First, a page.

Mark Taylor (French horn)

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Mark Thomas Taylor (born May 22, 1961, Chattanooga, Tennessee) is an American jazz French horn player.

Chattanooga, Tennessee City in Tennessee, United States

Chattanooga is a city located in Hamilton County, southeastern Tennessee, along the Tennessee River bordering Georgia. With an estimated population of 179,139 in 2017, it is the fourth-largest city in Tennessee and one of the two principal cities of East Tennessee, along with Knoxville. Served by multiple railroads and Interstate highways, Chattanooga is a transit hub. Chattanooga lies 118 miles (190 km) northwest of Atlanta, Georgia, 112 miles (180 km) southwest of Knoxville, Tennessee, 134 miles (216 km) southeast of Nashville, Tennessee, 102 miles (164 km) east-northeast of Huntsville, Alabama, and 147 miles (237 km) northeast of Birmingham, Alabama.

Jazz is a music genre that originated in the African-American communities of New Orleans, United States, in the late 19th and early 20th centuries, and developed from roots in blues and ragtime. Jazz is seen by many as "America's classical music". Since the 1920s Jazz Age, jazz has become recognized as a major form of musical expression. It then emerged in the form of independent traditional and popular musical styles, all linked by the common bonds of African-American and European-American musical parentage with a performance orientation. Jazz is characterized by swing and blue notes, call and response vocals, polyrhythms and improvisation. Jazz has roots in West African cultural and musical expression, and in African-American music traditions including blues and ragtime, as well as European military band music. Intellectuals around the world have hailed jazz as "one of America's original art forms".

Taylor studied horn formally in his youth and took a bachelor's degree in music at the University of Tennessee, where he studied under Jerry Coker. He moved to Boston and continued his studies at the New England Conservatory of Music (1988-1990), playing during this time with Jimmy Giuffre, Max Roach, Oliver Lake, Sam Rivers, Abdullah Ibrahim, Muhal Richard Abrams, and Orange Then Blue (including for international tours). He also formed his own group, So What Brass 5, which was active through the 1990s. In the 1990s he worked with Henry Threadgill, Lester Bowie, Ken Filiano, Matt Wilson, Lafayette Harris, Myra Melford, Fred Hopkins, and Grover Mitchell. [1]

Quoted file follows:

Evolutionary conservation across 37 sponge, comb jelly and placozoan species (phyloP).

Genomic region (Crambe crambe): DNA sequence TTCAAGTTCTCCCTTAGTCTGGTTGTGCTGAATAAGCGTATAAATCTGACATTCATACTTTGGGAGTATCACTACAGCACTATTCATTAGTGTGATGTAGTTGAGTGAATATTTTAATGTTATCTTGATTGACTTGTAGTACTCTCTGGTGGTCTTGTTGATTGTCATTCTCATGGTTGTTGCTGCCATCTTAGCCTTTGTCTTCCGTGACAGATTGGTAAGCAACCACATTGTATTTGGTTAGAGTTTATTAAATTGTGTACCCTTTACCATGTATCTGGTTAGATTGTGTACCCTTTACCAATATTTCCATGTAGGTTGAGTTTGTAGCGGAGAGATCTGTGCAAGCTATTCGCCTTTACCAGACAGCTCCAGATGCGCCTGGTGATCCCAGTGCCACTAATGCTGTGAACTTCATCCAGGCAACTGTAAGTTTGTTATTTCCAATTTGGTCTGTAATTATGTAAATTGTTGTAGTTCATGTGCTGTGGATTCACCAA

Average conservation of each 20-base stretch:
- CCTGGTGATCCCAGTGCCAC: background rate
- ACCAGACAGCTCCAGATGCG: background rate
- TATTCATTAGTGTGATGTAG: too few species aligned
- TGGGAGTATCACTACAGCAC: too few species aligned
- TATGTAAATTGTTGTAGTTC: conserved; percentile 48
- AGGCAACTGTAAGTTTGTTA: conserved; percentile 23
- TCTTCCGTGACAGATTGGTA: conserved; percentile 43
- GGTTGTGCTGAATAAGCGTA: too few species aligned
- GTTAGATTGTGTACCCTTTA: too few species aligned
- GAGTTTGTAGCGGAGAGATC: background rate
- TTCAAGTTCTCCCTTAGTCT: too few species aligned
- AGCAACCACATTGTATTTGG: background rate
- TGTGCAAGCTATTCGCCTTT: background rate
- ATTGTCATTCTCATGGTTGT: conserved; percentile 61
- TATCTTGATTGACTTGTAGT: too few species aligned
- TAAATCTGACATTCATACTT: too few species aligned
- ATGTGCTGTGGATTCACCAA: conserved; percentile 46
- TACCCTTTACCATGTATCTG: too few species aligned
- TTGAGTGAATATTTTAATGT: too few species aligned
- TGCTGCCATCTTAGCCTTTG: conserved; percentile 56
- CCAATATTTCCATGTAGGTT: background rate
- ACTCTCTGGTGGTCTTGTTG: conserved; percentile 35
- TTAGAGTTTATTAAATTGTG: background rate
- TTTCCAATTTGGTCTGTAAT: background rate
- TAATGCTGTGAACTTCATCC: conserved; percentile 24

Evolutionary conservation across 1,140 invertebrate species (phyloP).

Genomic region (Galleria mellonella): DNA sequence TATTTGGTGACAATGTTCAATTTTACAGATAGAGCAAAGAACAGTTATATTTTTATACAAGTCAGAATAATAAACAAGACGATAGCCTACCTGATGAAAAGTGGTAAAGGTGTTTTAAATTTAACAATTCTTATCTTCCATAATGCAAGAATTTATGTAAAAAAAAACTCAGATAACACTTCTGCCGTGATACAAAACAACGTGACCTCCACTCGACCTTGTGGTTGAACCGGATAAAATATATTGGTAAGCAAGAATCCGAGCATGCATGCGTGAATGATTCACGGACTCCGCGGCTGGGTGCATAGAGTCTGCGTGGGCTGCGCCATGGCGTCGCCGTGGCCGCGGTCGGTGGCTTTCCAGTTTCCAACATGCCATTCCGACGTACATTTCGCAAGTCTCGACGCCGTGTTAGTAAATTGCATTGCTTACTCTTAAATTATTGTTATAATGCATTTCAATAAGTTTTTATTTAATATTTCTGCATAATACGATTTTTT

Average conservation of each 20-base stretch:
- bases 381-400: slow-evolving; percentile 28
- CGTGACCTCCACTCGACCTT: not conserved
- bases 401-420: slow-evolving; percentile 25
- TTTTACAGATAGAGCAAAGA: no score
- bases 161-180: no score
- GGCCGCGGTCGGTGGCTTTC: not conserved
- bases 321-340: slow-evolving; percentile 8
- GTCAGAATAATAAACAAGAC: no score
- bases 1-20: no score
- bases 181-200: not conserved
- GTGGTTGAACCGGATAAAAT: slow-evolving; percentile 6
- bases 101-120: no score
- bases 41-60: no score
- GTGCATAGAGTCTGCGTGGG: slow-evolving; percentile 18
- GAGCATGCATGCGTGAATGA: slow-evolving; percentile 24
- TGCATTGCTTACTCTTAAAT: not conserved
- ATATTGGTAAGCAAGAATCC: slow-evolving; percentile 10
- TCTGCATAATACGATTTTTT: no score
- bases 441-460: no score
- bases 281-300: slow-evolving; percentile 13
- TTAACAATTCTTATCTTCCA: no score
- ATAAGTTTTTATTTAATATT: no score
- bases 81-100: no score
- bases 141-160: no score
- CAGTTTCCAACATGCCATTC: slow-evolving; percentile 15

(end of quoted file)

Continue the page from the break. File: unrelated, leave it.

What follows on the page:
University of Tennessee Public university in Knoxville, Tennessee, United States

The University of Tennessee is a public research university in Knoxville, Tennessee. Founded in 1794, two years before Tennessee became the 16th state, it is the flagship campus of the University of Tennessee system, with ten undergraduate colleges and eleven graduate colleges. It hosts almost 28,000 students from all 50 states and more than 100 foreign countries. In its 2019 universities ranking, U.S. News & World Report ranked UT 115th among all national universities and 52nd among public institutions of higher learning. Seven alumni have been selected as Rhodes Scholars. James M. Buchanan, M.S. '41, received the 1986 Nobel Prize in Economics. UT's ties to nearby Oak Ridge National Laboratory, established under UT President Andrew Holt and continued under the UT–Battelle partnership, allow for considerable research opportunities for faculty and students.

Jerry Coker is an American jazz saxophonist and pedagogue.

New England Conservatory of Music oldest independent school of music in the United States

The New England Conservatory of Music (NEC) in Boston, Massachusetts, is the oldest independent school of music in the United States, and it is widely recognized as one of the country's most distinguished music schools. NEC is especially known for its strings, piano, woodwinds, and brass departments, and its prestigious chamber music program.

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While the horn is primarily used in classical music pieces, in the mid-20th century the French horn broke into the jazz world. While the instrument remains relatively rare, the role of the horn in jazz has developed from its beginnings in the 1940s through to the 2010s. Note that the expression "horns" in jazz is often used colloquially to refer to all brass instruments used in jazz. This article focuses on the use of the French horn.

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References

  1. Gary W. Kennedy, "Mark Taylor (i)". The New Grove Dictionary of Jazz . 2nd edition, ed. Barry Kernfeld, 2004.